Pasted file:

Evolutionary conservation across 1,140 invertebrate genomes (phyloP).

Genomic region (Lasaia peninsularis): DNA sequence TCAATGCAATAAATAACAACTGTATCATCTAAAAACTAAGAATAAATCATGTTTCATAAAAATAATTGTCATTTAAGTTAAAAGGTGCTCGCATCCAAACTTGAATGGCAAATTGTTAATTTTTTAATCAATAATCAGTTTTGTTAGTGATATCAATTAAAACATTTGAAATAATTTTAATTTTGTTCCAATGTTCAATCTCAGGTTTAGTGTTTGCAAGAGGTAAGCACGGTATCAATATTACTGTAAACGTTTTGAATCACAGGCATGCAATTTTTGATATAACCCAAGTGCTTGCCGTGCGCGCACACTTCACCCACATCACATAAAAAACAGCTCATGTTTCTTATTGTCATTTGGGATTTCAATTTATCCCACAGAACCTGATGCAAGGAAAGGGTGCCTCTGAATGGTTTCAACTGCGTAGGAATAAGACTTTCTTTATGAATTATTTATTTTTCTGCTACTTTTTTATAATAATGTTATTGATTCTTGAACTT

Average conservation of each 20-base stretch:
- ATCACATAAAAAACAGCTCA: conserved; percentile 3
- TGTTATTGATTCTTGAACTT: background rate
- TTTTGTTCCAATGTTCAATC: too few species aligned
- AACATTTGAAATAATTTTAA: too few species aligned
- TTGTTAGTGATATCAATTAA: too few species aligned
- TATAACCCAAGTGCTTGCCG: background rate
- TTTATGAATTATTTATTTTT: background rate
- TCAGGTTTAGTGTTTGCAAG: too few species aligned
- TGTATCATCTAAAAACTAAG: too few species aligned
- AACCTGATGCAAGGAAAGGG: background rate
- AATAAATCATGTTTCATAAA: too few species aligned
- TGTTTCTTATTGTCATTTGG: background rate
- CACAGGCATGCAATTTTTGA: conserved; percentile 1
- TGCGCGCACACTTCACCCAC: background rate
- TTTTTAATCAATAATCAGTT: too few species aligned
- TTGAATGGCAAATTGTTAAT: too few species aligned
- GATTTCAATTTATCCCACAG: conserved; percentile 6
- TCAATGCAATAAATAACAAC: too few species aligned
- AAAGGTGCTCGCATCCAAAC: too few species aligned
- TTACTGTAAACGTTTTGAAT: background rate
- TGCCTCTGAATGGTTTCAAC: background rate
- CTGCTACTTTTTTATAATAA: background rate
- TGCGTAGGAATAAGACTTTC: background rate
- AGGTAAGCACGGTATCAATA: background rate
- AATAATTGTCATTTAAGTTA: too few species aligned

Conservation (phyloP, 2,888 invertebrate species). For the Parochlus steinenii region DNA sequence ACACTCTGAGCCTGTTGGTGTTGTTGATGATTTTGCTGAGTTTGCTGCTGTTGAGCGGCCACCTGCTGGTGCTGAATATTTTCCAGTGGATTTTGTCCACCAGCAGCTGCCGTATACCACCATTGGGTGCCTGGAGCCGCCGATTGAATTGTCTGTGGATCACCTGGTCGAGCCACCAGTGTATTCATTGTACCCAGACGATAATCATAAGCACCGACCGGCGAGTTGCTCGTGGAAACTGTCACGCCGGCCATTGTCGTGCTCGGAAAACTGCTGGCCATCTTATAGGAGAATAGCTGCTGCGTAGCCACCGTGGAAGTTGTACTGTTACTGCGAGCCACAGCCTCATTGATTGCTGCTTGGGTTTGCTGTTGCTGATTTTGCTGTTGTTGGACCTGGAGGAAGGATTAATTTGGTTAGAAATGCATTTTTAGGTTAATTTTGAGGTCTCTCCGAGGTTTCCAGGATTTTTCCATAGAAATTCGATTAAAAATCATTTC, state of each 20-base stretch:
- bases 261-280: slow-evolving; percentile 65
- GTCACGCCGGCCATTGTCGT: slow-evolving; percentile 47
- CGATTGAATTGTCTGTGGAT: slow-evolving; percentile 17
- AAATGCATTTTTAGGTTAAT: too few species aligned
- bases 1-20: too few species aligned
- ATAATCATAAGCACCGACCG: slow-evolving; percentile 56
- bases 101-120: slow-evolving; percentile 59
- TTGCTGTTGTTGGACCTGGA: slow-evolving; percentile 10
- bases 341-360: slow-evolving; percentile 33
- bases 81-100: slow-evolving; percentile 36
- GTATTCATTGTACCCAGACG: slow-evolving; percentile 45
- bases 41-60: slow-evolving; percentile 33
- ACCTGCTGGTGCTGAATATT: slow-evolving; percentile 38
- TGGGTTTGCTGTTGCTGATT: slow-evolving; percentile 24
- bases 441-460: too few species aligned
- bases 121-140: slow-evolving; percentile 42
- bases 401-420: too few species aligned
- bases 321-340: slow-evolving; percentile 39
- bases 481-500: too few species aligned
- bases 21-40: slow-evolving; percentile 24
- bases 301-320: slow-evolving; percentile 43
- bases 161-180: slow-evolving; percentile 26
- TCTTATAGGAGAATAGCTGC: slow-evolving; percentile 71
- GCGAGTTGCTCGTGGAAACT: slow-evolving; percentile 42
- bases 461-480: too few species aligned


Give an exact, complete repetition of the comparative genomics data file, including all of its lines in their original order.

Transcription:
Evolutionary conservation across 1,140 invertebrate genomes (phyloP).

Genomic region (Lasaia peninsularis): DNA sequence TCAATGCAATAAATAACAACTGTATCATCTAAAAACTAAGAATAAATCATGTTTCATAAAAATAATTGTCATTTAAGTTAAAAGGTGCTCGCATCCAAACTTGAATGGCAAATTGTTAATTTTTTAATCAATAATCAGTTTTGTTAGTGATATCAATTAAAACATTTGAAATAATTTTAATTTTGTTCCAATGTTCAATCTCAGGTTTAGTGTTTGCAAGAGGTAAGCACGGTATCAATATTACTGTAAACGTTTTGAATCACAGGCATGCAATTTTTGATATAACCCAAGTGCTTGCCGTGCGCGCACACTTCACCCACATCACATAAAAAACAGCTCATGTTTCTTATTGTCATTTGGGATTTCAATTTATCCCACAGAACCTGATGCAAGGAAAGGGTGCCTCTGAATGGTTTCAACTGCGTAGGAATAAGACTTTCTTTATGAATTATTTATTTTTCTGCTACTTTTTTATAATAATGTTATTGATTCTTGAACTT

Average conservation of each 20-base stretch:
- ATCACATAAAAAACAGCTCA: conserved; percentile 3
- TGTTATTGATTCTTGAACTT: background rate
- TTTTGTTCCAATGTTCAATC: too few species aligned
- AACATTTGAAATAATTTTAA: too few species aligned
- TTGTTAGTGATATCAATTAA: too few species aligned
- TATAACCCAAGTGCTTGCCG: background rate
- TTTATGAATTATTTATTTTT: background rate
- TCAGGTTTAGTGTTTGCAAG: too few species aligned
- TGTATCATCTAAAAACTAAG: too few species aligned
- AACCTGATGCAAGGAAAGGG: background rate
- AATAAATCATGTTTCATAAA: too few species aligned
- TGTTTCTTATTGTCATTTGG: background rate
- CACAGGCATGCAATTTTTGA: conserved; percentile 1
- TGCGCGCACACTTCACCCAC: background rate
- TTTTTAATCAATAATCAGTT: too few species aligned
- TTGAATGGCAAATTGTTAAT: too few species aligned
- GATTTCAATTTATCCCACAG: conserved; percentile 6
- TCAATGCAATAAATAACAAC: too few species aligned
- AAAGGTGCTCGCATCCAAAC: too few species aligned
- TTACTGTAAACGTTTTGAAT: background rate
- TGCCTCTGAATGGTTTCAAC: background rate
- CTGCTACTTTTTTATAATAA: background rate
- TGCGTAGGAATAAGACTTTC: background rate
- AGGTAAGCACGGTATCAATA: background rate
- AATAATTGTCATTTAAGTTA: too few species aligned

Conservation (phyloP, 2,888 invertebrate species). For the Parochlus steinenii region DNA sequence ACACTCTGAGCCTGTTGGTGTTGTTGATGATTTTGCTGAGTTTGCTGCTGTTGAGCGGCCACCTGCTGGTGCTGAATATTTTCCAGTGGATTTTGTCCACCAGCAGCTGCCGTATACCACCATTGGGTGCCTGGAGCCGCCGATTGAATTGTCTGTGGATCACCTGGTCGAGCCACCAGTGTATTCATTGTACCCAGACGATAATCATAAGCACCGACCGGCGAGTTGCTCGTGGAAACTGTCACGCCGGCCATTGTCGTGCTCGGAAAACTGCTGGCCATCTTATAGGAGAATAGCTGCTGCGTAGCCACCGTGGAAGTTGTACTGTTACTGCGAGCCACAGCCTCATTGATTGCTGCTTGGGTTTGCTGTTGCTGATTTTGCTGTTGTTGGACCTGGAGGAAGGATTAATTTGGTTAGAAATGCATTTTTAGGTTAATTTTGAGGTCTCTCCGAGGTTTCCAGGATTTTTCCATAGAAATTCGATTAAAAATCATTTC, state of each 20-base stretch:
- bases 261-280: slow-evolving; percentile 65
- GTCACGCCGGCCATTGTCGT: slow-evolving; percentile 47
- CGATTGAATTGTCTGTGGAT: slow-evolving; percentile 17
- AAATGCATTTTTAGGTTAAT: too few species aligned
- bases 1-20: too few species aligned
- ATAATCATAAGCACCGACCG: slow-evolving; percentile 56
- bases 101-120: slow-evolving; percentile 59
- TTGCTGTTGTTGGACCTGGA: slow-evolving; percentile 10
- bases 341-360: slow-evolving; percentile 33
- bases 81-100: slow-evolving; percentile 36
- GTATTCATTGTACCCAGACG: slow-evolving; percentile 45
- bases 41-60: slow-evolving; percentile 33
- ACCTGCTGGTGCTGAATATT: slow-evolving; percentile 38
- TGGGTTTGCTGTTGCTGATT: slow-evolving; percentile 24
- bases 441-460: too few species aligned
- bases 121-140: slow-evolving; percentile 42
- bases 401-420: too few species aligned
- bases 321-340: slow-evolving; percentile 39
- bases 481-500: too few species aligned
- bases 21-40: slow-evolving; percentile 24
- bases 301-320: slow-evolving; percentile 43
- bases 161-180: slow-evolving; percentile 26
- TCTTATAGGAGAATAGCTGC: slow-evolving; percentile 71
- GCGAGTTGCTCGTGGAAACT: slow-evolving; percentile 42
- bases 461-480: too few species aligned